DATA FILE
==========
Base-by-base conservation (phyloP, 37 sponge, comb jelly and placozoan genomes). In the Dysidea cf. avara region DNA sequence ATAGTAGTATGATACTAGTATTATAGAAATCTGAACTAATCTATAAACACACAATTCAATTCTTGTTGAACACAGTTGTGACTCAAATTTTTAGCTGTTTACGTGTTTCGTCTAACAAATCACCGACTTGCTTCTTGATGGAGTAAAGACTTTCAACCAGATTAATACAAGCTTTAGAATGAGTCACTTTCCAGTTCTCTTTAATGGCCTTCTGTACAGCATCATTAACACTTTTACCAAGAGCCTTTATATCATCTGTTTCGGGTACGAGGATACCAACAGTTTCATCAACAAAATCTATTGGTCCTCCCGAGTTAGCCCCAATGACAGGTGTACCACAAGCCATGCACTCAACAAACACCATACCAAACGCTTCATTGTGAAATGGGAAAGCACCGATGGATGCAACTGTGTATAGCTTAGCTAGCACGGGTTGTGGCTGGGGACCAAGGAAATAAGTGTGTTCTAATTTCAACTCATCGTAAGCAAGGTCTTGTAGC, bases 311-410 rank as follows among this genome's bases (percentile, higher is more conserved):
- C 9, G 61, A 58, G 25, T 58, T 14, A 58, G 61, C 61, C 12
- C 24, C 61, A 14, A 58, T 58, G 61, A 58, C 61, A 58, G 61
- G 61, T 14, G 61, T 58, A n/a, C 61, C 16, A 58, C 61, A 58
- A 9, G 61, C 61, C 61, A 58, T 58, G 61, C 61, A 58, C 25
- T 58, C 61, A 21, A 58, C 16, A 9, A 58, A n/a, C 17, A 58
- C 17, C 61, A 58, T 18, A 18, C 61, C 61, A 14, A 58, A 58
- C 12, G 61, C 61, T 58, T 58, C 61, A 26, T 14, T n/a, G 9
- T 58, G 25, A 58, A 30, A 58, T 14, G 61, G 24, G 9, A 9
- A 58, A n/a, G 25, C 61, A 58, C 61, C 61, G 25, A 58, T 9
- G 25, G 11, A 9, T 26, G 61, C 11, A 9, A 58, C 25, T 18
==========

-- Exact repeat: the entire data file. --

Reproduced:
Base-by-base conservation (phyloP, 37 sponge, comb jelly and placozoan genomes). In the Dysidea cf. avara region DNA sequence ATAGTAGTATGATACTAGTATTATAGAAATCTGAACTAATCTATAAACACACAATTCAATTCTTGTTGAACACAGTTGTGACTCAAATTTTTAGCTGTTTACGTGTTTCGTCTAACAAATCACCGACTTGCTTCTTGATGGAGTAAAGACTTTCAACCAGATTAATACAAGCTTTAGAATGAGTCACTTTCCAGTTCTCTTTAATGGCCTTCTGTACAGCATCATTAACACTTTTACCAAGAGCCTTTATATCATCTGTTTCGGGTACGAGGATACCAACAGTTTCATCAACAAAATCTATTGGTCCTCCCGAGTTAGCCCCAATGACAGGTGTACCACAAGCCATGCACTCAACAAACACCATACCAAACGCTTCATTGTGAAATGGGAAAGCACCGATGGATGCAACTGTGTATAGCTTAGCTAGCACGGGTTGTGGCTGGGGACCAAGGAAATAAGTGTGTTCTAATTTCAACTCATCGTAAGCAAGGTCTTGTAGC, bases 311-410 rank as follows among this genome's bases (percentile, higher is more conserved):
- C 9, G 61, A 58, G 25, T 58, T 14, A 58, G 61, C 61, C 12
- C 24, C 61, A 14, A 58, T 58, G 61, A 58, C 61, A 58, G 61
- G 61, T 14, G 61, T 58, A n/a, C 61, C 16, A 58, C 61, A 58
- A 9, G 61, C 61, C 61, A 58, T 58, G 61, C 61, A 58, C 25
- T 58, C 61, A 21, A 58, C 16, A 9, A 58, A n/a, C 17, A 58
- C 17, C 61, A 58, T 18, A 18, C 61, C 61, A 14, A 58, A 58
- C 12, G 61, C 61, T 58, T 58, C 61, A 26, T 14, T n/a, G 9
- T 58, G 25, A 58, A 30, A 58, T 14, G 61, G 24, G 9, A 9
- A 58, A n/a, G 25, C 61, A 58, C 61, C 61, G 25, A 58, T 9
- G 25, G 11, A 9, T 26, G 61, C 11, A 9, A 58, C 25, T 18